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How to use credit responsibly

While credit is very important to the economy, its abuse is harmful.

Credit is extended with the faith that borrowers will repay the debt.

Goods and services are provided on credit with the expectation that they will be paid for with money in the future. Credit makes commerce more convenient. When credit is abused, everyone loses.

Credit abuse increases the cost of credit to everyone.

If you charge it, make sure you can pay it off

One should never use credit to purchase things for which one will not be able to pay in the future. Many impulse purchases are made on credit with little thought given to how the debt will be repaid in the future. If one calculated the true cost of goods bought on credit, one would have second thoughts about making the purchase in the first place. Here is an example: a new television flat-screen HDTV model retails for $5,000.

If purchased on a credit card with a 12% annual percentage rate (APR) compounded daily, and with minimum monthly payments of $166 paid over three years, it winds up costing over $5,980. Is it worth almost $1,000 more to have it now (furthermore, the retail price in 3 years will probably drop)? That is like going into a store that advertised "SALE—ADD 20% TO EVERY PURCHASE."


Credit's purpose is to make it easier to get things

Credit is designed to improve financial transactions. When used responsibly, it does just that. Certainly, there are things we need now for which we do not have all the cash. As long as we understand the cost of convenience (interest and finance charges) as well as having the ability to make the payments until the debt is repaid in the future, then credit may be appropriate if cash is not currently available.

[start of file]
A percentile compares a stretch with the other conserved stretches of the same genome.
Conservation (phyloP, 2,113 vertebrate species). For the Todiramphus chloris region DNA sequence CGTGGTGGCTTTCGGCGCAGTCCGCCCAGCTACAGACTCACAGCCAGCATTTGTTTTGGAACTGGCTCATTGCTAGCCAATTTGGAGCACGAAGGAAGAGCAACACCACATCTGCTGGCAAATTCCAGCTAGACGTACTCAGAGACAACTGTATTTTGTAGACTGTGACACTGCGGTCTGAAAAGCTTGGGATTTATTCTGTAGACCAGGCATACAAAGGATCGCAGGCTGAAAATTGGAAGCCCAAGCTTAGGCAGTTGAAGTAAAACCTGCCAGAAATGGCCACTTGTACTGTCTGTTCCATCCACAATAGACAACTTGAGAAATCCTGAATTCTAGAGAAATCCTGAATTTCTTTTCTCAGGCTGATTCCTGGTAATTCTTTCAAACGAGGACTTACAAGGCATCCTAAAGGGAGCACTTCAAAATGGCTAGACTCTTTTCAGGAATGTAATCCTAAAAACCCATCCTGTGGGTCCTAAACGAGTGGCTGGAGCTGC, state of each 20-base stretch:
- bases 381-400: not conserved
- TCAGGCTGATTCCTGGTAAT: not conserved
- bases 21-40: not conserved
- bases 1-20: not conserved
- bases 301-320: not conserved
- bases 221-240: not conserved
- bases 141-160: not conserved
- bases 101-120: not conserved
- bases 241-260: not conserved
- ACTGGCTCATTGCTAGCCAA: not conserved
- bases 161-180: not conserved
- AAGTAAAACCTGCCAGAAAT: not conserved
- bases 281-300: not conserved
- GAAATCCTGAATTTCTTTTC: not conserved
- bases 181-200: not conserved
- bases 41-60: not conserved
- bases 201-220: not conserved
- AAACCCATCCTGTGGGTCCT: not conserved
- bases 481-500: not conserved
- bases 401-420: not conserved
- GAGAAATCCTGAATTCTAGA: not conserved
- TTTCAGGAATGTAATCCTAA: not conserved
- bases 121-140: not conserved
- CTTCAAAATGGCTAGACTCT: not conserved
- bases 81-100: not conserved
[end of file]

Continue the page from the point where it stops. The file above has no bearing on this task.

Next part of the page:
The key is in knowing that the cash will be available. This allows us to purchase homes, automobiles, and other goods and services for which it is too impractical to wait until we save all the funds needed.

When used properly, credit can be a great cash management tool. When abused, it can lead to financial disaster. The cost of credit can be greatly reduced by paying off balances promptly. The longer you take to pay off a credit balance, the more it costs you.

Dive Deeper: What credit is, why you need it, and how to know if you're creditworthy

This content was created in partnership with the Financial Fitness Group, a leading e-learning provider of FINRA compliant financial wellness solutions that help improve financial literacy.

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